e. Ecosystems on land and in the ocean have been and will continue to be disturbed by climate change. Animals, plants, bacteria, and viruses will migrate to new areas with favorable climate conditions. Infectious diseases and certain species will be able to invade areas that they did not previously inhabit.

A short video that discusses how changing climate is affecting the population of AdÃlie penguins.

This 3-part interactive and virtual lab activity examines the life cycle of the sea urchin, and how the increasing acidity of the ocean affects their larval development.

In this video, NOAA's Deke Arndt, Chief of the Climate Monitoring Branch at the National Climatic Data Center, recaps the temperature and precipitation data for the continental US in summer 2012. It describes how these conditions have led to drought and reduced crop yields.

This interactive shows the impact of a changing climate on maple syrup sap production. Students can explore the changes in production under two different emissions scenarios.

This short video from Climate Central explains the technology used to monitor changes in Arctic sea ice. Long-term tracking (since the late 1970's) shows Arctic sea ice has been on a steady decline and this could have significant implications for global temperatures.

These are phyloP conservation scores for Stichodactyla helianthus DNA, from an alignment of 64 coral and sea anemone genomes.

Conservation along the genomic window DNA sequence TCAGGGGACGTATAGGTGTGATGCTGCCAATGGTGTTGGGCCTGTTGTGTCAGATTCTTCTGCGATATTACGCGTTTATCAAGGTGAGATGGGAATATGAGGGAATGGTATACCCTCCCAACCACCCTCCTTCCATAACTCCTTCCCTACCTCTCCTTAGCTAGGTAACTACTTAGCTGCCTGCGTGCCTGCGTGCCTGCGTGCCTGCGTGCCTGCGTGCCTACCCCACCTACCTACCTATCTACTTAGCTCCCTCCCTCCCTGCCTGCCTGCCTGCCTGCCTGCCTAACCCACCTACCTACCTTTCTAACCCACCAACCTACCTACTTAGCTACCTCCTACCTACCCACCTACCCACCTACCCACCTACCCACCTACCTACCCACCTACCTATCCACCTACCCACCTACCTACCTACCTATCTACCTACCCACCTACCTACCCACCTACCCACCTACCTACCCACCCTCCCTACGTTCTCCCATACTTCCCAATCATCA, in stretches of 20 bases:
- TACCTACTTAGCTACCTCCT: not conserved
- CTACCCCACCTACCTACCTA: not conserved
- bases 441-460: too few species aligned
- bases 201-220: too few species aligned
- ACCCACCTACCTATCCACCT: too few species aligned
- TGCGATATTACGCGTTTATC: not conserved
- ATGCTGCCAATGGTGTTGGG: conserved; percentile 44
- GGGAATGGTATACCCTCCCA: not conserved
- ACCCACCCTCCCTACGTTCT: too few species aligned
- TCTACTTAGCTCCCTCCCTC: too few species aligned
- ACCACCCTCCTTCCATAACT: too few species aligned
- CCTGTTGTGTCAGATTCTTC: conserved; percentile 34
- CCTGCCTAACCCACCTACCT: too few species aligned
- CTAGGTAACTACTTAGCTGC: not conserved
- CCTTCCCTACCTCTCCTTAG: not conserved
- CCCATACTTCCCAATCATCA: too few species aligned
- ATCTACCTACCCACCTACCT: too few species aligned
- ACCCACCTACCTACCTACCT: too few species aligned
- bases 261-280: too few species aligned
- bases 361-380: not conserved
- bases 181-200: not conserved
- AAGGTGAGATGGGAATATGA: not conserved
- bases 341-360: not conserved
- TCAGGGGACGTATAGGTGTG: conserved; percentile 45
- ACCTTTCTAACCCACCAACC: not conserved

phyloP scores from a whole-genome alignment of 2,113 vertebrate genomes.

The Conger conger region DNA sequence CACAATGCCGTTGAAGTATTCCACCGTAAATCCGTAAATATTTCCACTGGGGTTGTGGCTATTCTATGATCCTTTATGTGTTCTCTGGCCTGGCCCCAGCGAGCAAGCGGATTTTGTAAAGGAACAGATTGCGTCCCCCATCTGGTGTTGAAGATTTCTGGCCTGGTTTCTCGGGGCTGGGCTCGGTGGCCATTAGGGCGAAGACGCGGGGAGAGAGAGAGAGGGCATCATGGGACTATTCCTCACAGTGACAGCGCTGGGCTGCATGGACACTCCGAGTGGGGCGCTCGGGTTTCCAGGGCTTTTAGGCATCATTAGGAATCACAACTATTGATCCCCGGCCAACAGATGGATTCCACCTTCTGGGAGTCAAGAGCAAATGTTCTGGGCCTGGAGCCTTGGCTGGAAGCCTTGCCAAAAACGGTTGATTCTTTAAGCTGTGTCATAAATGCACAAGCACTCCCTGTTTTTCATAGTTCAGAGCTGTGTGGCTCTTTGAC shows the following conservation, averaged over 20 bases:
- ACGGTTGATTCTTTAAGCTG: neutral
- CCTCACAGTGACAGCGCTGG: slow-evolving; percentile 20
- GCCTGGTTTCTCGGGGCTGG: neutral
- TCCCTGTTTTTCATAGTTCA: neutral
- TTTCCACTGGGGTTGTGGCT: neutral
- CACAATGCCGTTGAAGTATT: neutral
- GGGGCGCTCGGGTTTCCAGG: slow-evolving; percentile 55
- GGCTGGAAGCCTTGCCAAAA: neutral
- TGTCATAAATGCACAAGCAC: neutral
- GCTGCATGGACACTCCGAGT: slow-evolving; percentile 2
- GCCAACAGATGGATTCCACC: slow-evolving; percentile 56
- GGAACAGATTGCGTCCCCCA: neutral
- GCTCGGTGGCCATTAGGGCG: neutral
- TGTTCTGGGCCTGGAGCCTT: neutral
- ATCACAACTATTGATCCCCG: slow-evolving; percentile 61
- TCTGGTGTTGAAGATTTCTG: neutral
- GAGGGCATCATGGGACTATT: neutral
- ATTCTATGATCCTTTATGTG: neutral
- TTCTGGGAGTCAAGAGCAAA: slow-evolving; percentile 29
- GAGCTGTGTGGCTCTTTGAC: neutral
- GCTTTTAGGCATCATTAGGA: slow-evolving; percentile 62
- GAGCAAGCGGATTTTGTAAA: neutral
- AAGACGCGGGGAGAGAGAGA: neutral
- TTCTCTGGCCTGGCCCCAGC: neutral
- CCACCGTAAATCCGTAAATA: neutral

This video presents predictions and solutions for range shifts (wildlife corridors) by an iconic species of North American wilderness: the wolverine.

In this activity, students investigate the shifting of three penguin communities in response to climate change.

In this video segment, adapted from a student video produced at Northwest Indian College in Bellingham Washington, Native American elders discuss the impact of climate change on salmon populations and the importance of restoring balance in the natural world.

This video segment features subsistence fishing and harvesting in the Northwest US. Segment was adapted from a student video produced at Northwest Indian College in Bellingham, Washington.

This video features Dr. Gary Griggs, scientist with the National Research Council (NRC) and professor at UCSC, reviewing highlights from the recently released report by the NRC about predictions for sea-level rise on the West Coast states. The video includes effective visualizations and animations of the effects of plate tectonics and sea-level rise on the West Coast.